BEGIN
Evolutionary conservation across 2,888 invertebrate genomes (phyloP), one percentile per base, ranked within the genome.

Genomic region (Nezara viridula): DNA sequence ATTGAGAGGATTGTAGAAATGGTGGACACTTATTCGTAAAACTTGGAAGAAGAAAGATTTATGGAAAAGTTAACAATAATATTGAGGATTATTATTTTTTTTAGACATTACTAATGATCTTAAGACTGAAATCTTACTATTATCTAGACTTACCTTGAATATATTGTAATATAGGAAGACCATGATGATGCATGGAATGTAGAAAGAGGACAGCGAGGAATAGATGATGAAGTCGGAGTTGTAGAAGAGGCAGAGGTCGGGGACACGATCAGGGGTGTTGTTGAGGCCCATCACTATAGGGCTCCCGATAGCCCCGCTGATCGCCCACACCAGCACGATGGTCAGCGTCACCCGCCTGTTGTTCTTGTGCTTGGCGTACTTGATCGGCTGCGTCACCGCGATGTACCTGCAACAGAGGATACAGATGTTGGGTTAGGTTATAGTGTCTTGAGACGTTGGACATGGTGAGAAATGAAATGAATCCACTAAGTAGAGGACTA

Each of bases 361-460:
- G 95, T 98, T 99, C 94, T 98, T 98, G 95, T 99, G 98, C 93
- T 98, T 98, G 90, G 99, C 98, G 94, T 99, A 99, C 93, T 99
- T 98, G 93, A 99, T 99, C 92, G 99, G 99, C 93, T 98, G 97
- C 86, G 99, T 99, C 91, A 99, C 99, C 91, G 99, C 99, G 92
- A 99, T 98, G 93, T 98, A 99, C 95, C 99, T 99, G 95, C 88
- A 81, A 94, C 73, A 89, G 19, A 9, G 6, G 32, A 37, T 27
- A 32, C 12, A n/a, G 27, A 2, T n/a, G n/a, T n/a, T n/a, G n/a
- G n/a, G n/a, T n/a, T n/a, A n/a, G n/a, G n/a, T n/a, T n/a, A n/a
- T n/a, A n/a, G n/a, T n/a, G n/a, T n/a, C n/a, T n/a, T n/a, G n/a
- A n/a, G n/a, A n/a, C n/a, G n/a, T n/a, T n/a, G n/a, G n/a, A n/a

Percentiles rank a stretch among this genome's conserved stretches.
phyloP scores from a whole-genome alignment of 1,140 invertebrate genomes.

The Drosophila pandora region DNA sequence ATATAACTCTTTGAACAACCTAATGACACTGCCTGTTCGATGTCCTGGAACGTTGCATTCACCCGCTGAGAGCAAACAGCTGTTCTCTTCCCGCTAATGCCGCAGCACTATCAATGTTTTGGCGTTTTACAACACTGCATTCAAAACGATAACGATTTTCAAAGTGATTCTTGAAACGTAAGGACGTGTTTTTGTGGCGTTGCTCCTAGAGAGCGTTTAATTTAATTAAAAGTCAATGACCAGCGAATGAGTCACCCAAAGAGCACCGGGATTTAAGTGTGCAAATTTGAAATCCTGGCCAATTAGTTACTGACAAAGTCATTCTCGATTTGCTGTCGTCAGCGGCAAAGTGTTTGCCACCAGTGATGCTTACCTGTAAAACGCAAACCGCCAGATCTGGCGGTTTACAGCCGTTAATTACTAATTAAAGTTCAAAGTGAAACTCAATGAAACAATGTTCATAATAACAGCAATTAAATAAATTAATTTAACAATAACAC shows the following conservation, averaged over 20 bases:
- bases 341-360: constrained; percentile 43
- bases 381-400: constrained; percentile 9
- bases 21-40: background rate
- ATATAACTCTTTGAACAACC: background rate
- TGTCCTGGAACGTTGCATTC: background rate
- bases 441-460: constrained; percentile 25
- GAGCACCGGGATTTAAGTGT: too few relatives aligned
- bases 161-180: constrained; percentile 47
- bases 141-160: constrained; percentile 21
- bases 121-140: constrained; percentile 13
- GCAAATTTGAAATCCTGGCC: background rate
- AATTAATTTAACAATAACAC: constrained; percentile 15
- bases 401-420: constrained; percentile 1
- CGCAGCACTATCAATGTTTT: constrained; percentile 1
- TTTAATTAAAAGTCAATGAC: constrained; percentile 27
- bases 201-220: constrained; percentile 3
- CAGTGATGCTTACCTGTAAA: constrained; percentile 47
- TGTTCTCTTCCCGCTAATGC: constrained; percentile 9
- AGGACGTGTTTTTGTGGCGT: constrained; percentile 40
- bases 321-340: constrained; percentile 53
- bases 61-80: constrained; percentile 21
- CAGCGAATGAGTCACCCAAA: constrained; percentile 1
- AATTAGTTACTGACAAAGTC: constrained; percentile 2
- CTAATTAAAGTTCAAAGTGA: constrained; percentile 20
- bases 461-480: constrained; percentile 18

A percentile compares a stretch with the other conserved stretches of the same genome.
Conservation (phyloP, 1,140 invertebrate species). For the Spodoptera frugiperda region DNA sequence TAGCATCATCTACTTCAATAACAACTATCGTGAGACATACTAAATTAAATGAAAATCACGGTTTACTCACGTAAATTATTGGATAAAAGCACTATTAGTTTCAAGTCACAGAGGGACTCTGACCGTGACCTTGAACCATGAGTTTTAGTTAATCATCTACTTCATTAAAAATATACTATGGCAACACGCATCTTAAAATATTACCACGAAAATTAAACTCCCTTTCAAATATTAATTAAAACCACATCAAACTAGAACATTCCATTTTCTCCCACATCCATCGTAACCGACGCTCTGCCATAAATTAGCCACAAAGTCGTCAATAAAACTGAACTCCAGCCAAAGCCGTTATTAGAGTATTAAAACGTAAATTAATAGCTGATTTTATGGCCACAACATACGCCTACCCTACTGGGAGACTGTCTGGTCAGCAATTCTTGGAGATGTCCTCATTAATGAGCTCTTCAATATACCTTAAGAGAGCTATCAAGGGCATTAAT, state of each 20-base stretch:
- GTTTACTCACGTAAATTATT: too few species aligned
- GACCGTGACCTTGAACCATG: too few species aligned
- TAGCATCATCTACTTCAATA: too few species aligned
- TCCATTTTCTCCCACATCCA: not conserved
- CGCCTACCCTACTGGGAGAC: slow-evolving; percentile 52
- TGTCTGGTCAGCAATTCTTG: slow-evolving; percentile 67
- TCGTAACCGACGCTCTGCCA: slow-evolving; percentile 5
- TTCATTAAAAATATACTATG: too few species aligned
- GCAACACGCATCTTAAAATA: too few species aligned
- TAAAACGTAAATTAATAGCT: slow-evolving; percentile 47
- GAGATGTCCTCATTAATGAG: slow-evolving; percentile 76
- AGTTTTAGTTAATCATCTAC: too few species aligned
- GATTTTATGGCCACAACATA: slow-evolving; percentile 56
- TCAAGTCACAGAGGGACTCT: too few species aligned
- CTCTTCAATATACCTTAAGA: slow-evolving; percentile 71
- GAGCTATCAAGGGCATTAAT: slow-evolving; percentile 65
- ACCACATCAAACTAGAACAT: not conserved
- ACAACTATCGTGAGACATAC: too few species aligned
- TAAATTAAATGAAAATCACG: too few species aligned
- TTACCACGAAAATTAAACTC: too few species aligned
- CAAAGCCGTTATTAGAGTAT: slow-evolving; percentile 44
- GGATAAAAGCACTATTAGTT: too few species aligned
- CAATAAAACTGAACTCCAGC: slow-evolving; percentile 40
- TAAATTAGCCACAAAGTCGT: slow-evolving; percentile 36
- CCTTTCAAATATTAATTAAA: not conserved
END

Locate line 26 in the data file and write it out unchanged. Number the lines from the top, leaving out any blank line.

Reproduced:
- bases 121-140: constrained; percentile 13